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Extent of zebra mussel invasion under investigation.

Extent of zebra mussel invasion under investigation

Zebra mussels were discovered in Thunder Bay in September, but it is still to be determined if the dreaded molluscs have actually established a colony there.

In other Great Lakes the mussels block water intake pipes leading to industries and communities, and they threaten the food chain because they eat plankton.

"We have not documented them to date in Thunder Bay harbor," says Dave Payne, Lake Superior co-ordinator for the north-central region of the Ministry of Natural Resources.

The molluscs were discovered in September clustered in the water intake pipes of the Canadian Coast Guard icebreaker Griffon.

Payne says there is optimism that the mussels are not yet established in the harbor.

However, he adds that everyone realizes that zebra mussels will be found to some degree in Thunder Bay harbor sooner or later.

It is hoped that the conditions in the harbor will prevent the mussels from increasing to significant populations.

The potential limiting factors are the low calcium level in the water and the cool temperatures.

If they do get established, it may be that there will only be a small colony,

In Duluth, Minn., where they are believed to have arrived in 1989, Payne notes that there has been very little spreading.

In Scandinavia the population increased, but then levelled off.

A number of monitoring sites had been set up in Thunder Bay prior to the arrival of the Griffon. There are five sites, one of which is close to where the Griffon docked.

The sites are to be examined this fall to determine if populations have been established.

Coast guard buoys and the hulls of ships will also be checked.

A sample of the mussels on the Griffon was taken to the ministry to be studied. Measurements were taken to determine the stage of growth, age and chances of reproduction in the harbor.

In the southern Great Lakes the numbers are still increasing. Payne explains that the rate of spread has been dramatic because of the warm water and high nutrient levels.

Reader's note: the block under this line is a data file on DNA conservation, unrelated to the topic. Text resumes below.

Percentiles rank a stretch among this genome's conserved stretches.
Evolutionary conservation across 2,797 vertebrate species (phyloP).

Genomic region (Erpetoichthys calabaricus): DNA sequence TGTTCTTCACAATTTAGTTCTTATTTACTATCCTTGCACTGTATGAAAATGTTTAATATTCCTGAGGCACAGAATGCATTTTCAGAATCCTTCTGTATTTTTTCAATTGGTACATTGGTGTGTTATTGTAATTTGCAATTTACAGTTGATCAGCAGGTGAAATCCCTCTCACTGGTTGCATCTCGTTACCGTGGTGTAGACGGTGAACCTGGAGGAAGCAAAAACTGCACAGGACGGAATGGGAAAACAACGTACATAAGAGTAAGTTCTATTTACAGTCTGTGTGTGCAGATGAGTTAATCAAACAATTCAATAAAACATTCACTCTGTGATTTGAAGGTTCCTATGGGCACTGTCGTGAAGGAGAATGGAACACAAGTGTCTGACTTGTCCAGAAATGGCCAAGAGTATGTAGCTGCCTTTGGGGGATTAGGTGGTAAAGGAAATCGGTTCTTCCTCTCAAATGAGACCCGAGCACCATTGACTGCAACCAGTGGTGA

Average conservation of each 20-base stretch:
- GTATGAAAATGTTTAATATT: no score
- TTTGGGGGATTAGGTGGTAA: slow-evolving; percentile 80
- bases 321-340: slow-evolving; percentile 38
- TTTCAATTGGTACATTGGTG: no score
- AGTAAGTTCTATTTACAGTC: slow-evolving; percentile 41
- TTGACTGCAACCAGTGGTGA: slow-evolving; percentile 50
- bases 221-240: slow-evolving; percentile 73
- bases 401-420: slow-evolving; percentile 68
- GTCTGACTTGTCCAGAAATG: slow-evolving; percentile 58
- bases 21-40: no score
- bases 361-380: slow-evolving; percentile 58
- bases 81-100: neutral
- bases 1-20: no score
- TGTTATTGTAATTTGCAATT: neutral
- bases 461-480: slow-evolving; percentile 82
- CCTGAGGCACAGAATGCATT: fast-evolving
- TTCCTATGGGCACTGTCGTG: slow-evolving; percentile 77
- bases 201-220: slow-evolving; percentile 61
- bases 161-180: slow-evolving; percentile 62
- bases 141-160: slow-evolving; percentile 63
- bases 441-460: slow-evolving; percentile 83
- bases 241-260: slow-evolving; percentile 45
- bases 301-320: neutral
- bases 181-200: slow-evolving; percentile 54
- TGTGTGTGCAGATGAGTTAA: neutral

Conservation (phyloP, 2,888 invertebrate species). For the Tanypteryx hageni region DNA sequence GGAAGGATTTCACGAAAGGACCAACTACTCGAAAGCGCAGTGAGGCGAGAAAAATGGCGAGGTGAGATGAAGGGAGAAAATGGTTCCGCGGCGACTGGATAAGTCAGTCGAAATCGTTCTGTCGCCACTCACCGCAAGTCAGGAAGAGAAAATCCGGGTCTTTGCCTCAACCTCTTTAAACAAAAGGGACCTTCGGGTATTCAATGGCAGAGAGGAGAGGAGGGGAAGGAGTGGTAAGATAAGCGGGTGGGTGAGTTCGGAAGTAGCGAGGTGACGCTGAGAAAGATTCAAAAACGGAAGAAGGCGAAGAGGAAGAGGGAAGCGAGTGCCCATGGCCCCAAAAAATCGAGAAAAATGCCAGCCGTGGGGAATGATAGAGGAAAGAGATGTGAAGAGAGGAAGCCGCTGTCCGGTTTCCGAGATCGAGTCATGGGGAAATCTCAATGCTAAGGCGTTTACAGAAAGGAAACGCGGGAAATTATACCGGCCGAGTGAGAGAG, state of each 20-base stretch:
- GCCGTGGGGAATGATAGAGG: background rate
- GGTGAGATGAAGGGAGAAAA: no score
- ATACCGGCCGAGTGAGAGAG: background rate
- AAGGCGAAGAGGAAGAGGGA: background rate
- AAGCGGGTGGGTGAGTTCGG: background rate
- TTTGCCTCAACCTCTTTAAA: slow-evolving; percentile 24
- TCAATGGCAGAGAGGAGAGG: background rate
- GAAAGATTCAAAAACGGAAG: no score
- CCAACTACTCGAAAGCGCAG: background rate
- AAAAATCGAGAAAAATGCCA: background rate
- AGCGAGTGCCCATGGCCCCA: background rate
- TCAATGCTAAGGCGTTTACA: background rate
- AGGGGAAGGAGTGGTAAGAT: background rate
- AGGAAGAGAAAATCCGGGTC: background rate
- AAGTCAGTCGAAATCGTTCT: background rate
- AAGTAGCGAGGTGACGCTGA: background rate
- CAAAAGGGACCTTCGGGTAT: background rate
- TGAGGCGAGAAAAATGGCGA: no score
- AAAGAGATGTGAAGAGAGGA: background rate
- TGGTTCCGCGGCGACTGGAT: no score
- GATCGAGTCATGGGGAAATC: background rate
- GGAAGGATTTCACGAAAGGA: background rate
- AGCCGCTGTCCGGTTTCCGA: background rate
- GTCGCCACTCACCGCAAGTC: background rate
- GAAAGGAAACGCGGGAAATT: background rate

In Lake Erie the average population density is 32,000 mussels per square metre.

"We don't ever expect to find those densities in Lake Superior," Payne says.

In an ironic twist, he says the spread has probably been helped by the improving water quality in the Great Lakes. "These things can survive now."

Where the mussel population has grown, it has affected fish populations and left beaches covered with foul-smelling shells after die-offs.

Payne says it is a given fact that the mussels have been established in the Great Lakes. "There is nothing much we can do about that."

However, the fear is that the mussels will eventually move into inland water.

Payne says the message the ministry is trying to get out to boaters on the Great Lakes is to stop and think when transferring any boat, boating equipment or water to other lakes.

There are very few ways of controlling zebra mussels in open water, or in closed-in areas.

"Once they're established in a harbor, there is very little we can do to remove them," Payne says.

There has been testing of controls such as chlorine flushing of pipes and electric shock, along with basic manual removal by divers.

Another possible control is the Ethiopian soap berry or endod, which kills the mussels.

Research is still under way, but the substance is not yet licensed for use in Canada.

Even if it were, Payne noted that it would be impossible to put enough berries into the environment to control the mussels.

However, it may be useful in spot applications, such as flushing pipes.

The mussels have no commercial value. Payne explains that they are inedible, since they are very small and poor tasting.

Zebra mussels were found in Lake St. Clair in 1988 - the first discovery in the Great Lakes system. It is thought that they came across the Atlantic in the ballast water of ocean-going ships.

The province is spending $8 million and Ontario Hydro, $12 million on prevention and research into the mussels.

PHOTO : Bruce Thacker, a sport fishery technician with the Lake Superior fisheries unit of the Ministry of Natural Resources, examines a sampling of zebra mussels.
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Publication:Northern Ontario Business
Date:Nov 1, 1990
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